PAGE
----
Cecil Strong once dreamed of a career in law enforcement.
He never imagined that one day he would be the principal at Thomson High School, or that he would love it.
He was working for the Department of the Interior as a park ranger in Montana when the government initiated several rounds of layoffs in 1995.
He returned to his home state of Georgia to finish his education, and then went to work as a teacher at Burke County Middle School. He expected it to be temporary.
Instead, he found he could make a difference and discovered a new direction for his life.
“I saw that education was a way for many of our young people to better themselves,” he said.
Not sure which subject he most wanted to teach, Strong earned certification in language arts, math, science and social studies, although he never had the opportunity to teach the latter.
In 2002 he applied for an assistant principal’s position with the McDuffie County school system and was hired as the ninth grade assistant principal for Thomson Junior High School.
The next year he became the first principal of the newly-formed McDuffie Achievement Center.
Before the school opened in 2009, the county had an outsourced alternative program, he said. The board of education decided that it would be better to operate its own program.
“I think (opening the school) was one of the best moves that year,” he said.
He said the results were immediately clear when 12 students graduated the first year. When he became principal at Thomson High School in the fall, he felt like he was coming home, partly because even at the achievement center he worked with high school students, and partly because the senior class is the same group of students he worked with as assistant principal at the junior high school.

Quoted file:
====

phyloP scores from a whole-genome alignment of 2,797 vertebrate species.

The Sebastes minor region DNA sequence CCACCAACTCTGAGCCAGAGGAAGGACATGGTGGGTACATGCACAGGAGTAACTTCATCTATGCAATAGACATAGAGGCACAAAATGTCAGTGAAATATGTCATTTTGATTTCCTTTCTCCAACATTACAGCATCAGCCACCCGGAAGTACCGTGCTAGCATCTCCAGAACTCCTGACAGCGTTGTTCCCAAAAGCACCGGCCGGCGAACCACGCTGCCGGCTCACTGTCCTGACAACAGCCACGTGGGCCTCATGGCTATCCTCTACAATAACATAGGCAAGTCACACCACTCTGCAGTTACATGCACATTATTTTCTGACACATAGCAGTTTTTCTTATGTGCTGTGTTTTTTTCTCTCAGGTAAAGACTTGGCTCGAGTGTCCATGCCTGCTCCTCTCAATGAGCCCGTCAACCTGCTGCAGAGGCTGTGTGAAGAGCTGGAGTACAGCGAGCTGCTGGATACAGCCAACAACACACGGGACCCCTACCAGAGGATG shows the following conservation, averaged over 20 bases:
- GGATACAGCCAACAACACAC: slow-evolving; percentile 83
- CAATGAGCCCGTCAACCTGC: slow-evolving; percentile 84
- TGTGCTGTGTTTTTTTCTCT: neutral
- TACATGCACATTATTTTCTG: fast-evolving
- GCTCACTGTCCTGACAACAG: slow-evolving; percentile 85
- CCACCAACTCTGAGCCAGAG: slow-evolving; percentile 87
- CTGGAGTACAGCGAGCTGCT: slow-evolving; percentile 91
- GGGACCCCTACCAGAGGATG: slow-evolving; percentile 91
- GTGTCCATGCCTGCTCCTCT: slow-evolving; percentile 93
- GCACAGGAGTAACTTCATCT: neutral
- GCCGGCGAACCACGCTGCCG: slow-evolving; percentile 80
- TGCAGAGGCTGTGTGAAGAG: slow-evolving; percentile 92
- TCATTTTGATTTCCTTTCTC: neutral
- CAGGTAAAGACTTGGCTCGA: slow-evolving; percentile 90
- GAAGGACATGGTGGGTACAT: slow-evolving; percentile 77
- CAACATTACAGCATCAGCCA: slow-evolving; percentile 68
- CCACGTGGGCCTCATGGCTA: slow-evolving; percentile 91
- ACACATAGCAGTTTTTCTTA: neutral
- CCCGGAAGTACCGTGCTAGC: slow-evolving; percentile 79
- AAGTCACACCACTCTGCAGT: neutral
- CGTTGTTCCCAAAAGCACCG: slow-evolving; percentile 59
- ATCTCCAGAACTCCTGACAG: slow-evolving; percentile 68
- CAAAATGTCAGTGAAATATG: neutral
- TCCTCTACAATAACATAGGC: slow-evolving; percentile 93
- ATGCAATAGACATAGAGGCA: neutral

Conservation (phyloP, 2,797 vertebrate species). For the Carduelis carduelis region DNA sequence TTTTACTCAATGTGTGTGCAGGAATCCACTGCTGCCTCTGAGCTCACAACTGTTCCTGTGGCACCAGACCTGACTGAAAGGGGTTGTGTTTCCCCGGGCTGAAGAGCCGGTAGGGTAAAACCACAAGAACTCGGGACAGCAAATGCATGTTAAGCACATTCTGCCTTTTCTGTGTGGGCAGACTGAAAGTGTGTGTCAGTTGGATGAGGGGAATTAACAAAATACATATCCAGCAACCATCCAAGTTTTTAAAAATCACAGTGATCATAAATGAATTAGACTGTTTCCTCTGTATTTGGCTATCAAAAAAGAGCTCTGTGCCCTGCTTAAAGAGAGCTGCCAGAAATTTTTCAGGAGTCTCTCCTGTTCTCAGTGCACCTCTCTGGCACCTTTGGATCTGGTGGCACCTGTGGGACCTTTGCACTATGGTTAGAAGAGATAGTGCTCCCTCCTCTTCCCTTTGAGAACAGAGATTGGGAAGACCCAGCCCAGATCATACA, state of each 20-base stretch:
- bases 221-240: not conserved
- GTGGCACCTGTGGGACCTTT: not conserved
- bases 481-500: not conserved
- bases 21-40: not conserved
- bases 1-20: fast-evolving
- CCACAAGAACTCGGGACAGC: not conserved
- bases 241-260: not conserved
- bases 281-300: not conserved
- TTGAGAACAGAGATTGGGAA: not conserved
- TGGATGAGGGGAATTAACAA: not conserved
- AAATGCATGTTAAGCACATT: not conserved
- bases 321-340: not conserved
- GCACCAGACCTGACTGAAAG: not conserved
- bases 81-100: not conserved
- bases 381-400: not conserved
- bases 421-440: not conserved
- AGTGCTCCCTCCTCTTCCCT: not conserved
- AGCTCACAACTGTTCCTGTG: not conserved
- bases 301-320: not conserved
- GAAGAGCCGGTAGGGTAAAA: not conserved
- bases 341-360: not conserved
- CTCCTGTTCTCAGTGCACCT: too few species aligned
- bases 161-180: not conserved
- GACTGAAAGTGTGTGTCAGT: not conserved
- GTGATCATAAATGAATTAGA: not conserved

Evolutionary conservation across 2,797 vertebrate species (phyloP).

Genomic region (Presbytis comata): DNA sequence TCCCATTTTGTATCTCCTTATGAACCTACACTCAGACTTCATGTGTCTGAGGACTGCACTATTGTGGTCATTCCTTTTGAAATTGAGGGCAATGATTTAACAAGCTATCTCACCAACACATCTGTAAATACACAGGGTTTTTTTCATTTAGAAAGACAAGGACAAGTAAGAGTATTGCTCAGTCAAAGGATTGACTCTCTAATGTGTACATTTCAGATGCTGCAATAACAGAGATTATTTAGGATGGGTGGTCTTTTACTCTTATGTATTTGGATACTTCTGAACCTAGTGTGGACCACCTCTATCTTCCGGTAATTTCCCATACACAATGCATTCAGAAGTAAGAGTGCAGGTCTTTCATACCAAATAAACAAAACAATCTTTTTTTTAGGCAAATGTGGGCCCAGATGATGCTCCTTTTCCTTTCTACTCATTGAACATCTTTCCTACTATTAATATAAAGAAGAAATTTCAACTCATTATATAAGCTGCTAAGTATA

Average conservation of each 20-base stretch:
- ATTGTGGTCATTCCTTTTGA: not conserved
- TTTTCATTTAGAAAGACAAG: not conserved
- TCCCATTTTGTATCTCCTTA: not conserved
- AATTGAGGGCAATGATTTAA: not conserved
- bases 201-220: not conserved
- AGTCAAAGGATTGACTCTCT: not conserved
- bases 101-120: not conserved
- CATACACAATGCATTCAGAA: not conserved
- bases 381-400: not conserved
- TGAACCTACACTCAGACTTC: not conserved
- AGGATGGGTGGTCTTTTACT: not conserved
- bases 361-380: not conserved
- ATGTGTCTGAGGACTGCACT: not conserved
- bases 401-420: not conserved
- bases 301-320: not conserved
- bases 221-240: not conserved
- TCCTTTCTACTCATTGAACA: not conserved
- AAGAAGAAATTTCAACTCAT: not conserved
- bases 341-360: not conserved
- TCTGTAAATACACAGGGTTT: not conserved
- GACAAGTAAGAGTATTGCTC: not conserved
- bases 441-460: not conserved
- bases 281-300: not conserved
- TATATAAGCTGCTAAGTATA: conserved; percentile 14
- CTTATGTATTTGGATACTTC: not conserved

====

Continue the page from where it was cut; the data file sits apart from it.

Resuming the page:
Strong said he loves his role as principal of the high school.
“High school, really, those are the best four years of your life, if you think about it,” he said. “The four years of high school give you the opportunity to grow in a safe environment.”
Strong wants to prepare students for their future roles as productive members of society. To do that, he believes in putting less emphasis on numeric grades and more on education.
“Schools are a place where learning takes place,” he said. “The academic part, yes, but the social aspect, this is where you learn.”
He hopes to run into former students in the future and find that, rather than becoming important doctors, lawyers and CEOs, they have become solid family members and productive members of society.
“I’m worried about how successful young people are going to be afterwards,” he said.
When he’s not at school, Strong said he enjoys spending time with his wife, Sonya, and their four children.